Does the Fakhrizadeh assassination change the rules of the game?

On Nov. 27th, the head of Iran’s military nuclear program, Mohsen Fakhrizadeh, was eliminated. Fakhrizadeh has had extensive and long-standing knowledge of the coordination, procurement, and management of the many components of the program – far beyond just scientific aspects. The Iranians blame Israel and committed to revenge the killing, and despite the many pressures the Iranian leadership is under, we tend to believe them.

Interestingly, however, here lies a great opportunity for the Biden administration to enter the White House in about a month – according to reports in the United States, Biden is interested in resuming negotiations on the nuclear agreement.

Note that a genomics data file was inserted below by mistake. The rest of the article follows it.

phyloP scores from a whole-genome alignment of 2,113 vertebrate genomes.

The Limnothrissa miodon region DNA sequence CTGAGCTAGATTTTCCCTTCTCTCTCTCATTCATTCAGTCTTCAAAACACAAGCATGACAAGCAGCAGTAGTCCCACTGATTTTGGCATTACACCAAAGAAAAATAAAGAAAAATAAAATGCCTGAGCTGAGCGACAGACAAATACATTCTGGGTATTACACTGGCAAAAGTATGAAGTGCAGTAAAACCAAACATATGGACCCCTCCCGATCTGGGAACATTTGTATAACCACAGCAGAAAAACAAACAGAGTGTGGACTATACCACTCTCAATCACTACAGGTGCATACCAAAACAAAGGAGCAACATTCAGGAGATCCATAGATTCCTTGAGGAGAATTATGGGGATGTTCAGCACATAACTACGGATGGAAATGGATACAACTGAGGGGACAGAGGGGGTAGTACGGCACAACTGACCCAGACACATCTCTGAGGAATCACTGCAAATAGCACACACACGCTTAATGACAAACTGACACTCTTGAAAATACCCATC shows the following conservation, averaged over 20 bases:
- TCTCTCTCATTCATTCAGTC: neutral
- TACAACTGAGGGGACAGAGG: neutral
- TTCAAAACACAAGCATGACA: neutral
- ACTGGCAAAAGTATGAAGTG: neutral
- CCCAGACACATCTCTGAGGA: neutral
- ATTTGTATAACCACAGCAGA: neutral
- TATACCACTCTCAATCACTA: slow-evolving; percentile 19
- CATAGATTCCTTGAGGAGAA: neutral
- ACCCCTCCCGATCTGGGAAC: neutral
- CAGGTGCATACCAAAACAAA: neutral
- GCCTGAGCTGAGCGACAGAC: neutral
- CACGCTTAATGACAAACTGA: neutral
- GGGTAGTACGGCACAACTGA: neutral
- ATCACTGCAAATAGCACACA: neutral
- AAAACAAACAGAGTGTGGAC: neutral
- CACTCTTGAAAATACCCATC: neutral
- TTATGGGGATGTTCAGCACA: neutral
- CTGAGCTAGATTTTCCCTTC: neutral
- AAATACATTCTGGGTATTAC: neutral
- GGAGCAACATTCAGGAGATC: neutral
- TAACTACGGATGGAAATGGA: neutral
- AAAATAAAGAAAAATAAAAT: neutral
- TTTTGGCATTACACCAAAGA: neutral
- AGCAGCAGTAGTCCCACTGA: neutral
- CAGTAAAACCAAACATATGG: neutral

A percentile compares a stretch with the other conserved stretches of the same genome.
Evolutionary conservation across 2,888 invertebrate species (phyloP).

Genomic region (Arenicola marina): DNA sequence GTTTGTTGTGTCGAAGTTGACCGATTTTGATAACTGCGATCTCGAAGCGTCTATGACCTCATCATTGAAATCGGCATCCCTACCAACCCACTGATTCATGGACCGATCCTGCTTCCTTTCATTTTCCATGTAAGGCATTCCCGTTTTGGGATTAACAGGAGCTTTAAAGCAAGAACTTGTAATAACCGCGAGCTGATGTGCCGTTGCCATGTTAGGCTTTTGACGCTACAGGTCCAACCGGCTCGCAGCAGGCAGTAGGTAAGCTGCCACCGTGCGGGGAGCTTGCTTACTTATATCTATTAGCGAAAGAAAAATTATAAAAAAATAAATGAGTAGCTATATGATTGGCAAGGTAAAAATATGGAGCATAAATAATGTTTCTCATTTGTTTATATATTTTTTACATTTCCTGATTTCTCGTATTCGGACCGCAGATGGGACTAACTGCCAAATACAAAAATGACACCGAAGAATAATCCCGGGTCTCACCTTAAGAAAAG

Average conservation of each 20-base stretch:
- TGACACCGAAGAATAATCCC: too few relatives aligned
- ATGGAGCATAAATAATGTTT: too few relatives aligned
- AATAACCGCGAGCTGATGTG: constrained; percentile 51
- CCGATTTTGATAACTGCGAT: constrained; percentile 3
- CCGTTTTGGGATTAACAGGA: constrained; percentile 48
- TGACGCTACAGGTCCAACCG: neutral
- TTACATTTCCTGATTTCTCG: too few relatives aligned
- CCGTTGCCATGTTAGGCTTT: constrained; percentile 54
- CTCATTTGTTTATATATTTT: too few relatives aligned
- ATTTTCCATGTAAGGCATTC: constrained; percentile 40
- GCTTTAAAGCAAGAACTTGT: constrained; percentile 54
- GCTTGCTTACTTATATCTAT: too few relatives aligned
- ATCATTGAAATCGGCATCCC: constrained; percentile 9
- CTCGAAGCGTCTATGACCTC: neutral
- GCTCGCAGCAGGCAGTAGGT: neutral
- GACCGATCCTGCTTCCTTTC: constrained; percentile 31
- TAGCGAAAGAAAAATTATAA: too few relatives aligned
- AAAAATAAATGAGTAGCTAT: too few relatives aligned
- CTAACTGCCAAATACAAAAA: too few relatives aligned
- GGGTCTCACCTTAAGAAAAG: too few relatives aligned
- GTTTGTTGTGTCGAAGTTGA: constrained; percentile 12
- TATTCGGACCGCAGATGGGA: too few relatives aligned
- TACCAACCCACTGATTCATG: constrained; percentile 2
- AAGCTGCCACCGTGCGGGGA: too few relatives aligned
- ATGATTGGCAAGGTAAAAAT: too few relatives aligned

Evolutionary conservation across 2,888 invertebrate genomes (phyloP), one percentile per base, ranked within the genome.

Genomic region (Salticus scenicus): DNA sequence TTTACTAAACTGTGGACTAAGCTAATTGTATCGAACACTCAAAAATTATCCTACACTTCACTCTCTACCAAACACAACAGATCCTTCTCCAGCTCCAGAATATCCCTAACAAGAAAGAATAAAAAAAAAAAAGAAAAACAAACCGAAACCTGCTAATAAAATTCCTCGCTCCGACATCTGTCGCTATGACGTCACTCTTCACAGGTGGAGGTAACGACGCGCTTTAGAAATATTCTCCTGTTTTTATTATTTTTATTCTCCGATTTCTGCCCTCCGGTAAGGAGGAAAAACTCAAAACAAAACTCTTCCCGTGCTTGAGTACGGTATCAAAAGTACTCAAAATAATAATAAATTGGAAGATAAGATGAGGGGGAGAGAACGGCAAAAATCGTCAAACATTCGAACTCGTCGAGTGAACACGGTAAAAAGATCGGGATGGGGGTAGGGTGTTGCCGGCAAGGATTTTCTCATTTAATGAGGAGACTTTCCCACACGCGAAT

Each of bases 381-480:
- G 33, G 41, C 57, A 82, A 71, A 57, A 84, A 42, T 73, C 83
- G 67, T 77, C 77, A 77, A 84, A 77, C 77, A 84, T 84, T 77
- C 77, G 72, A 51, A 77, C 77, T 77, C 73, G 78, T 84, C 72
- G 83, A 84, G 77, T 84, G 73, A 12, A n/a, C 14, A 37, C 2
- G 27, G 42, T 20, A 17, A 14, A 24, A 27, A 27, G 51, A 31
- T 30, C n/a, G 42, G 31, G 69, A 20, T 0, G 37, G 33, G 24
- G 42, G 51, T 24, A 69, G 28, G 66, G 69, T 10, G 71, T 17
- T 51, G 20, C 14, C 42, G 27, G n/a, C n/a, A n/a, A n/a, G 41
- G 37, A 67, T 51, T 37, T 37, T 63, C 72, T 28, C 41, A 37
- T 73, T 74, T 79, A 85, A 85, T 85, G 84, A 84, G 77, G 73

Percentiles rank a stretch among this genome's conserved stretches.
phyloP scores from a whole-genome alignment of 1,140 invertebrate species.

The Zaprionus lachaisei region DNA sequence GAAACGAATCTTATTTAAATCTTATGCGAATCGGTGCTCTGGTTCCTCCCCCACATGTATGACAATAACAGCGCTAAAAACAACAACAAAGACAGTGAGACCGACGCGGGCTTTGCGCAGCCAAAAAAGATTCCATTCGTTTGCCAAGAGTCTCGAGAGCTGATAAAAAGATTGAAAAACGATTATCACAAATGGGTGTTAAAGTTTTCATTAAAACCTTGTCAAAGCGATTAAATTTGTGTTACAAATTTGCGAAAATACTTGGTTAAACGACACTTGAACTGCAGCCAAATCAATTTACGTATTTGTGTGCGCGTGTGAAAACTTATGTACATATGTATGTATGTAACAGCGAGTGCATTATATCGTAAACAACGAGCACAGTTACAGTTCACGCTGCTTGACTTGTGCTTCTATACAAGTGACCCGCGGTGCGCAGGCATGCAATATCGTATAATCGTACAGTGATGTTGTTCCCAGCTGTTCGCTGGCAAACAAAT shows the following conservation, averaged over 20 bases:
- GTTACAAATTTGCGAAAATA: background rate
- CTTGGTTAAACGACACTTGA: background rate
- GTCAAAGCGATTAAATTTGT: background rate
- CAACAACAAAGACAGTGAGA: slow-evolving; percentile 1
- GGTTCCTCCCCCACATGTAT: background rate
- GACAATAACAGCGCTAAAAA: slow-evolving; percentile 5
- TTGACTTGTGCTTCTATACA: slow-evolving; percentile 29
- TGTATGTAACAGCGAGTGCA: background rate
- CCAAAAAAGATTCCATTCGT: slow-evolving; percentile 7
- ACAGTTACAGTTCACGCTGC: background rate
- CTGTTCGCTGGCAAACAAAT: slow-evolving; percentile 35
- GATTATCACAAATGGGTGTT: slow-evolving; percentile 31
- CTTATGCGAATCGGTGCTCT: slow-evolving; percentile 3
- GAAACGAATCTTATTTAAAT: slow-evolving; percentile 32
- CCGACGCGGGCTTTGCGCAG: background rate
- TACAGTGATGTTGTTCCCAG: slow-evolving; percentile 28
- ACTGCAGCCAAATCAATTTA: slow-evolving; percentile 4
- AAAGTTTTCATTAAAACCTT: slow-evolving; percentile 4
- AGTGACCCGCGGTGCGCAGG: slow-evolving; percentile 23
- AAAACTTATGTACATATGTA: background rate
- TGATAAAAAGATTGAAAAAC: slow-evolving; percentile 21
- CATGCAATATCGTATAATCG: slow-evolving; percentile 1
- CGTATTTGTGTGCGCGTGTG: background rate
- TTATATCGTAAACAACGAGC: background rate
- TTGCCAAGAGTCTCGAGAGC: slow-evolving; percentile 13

The Iranians, for their part, made it clear that there was no difference between Biden and Trump, and pictures of the two were burned in the post-elimination demonstrations,  alongside the US and Israeli flags.

If the Biden administration, contrary to what the EU did condemning the assassination, will send a clear message that the military nuclear program is a crime, and it is illegitimate. Hence any planning or carrying out an attack on Israel following the assassination will provoke an American response – it will reach the negotiating table with a better hand. In the Middle East, those who show weakness are not valued, those who take a stance are respected.

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Sarit Zehavi

Sarit Zehavi

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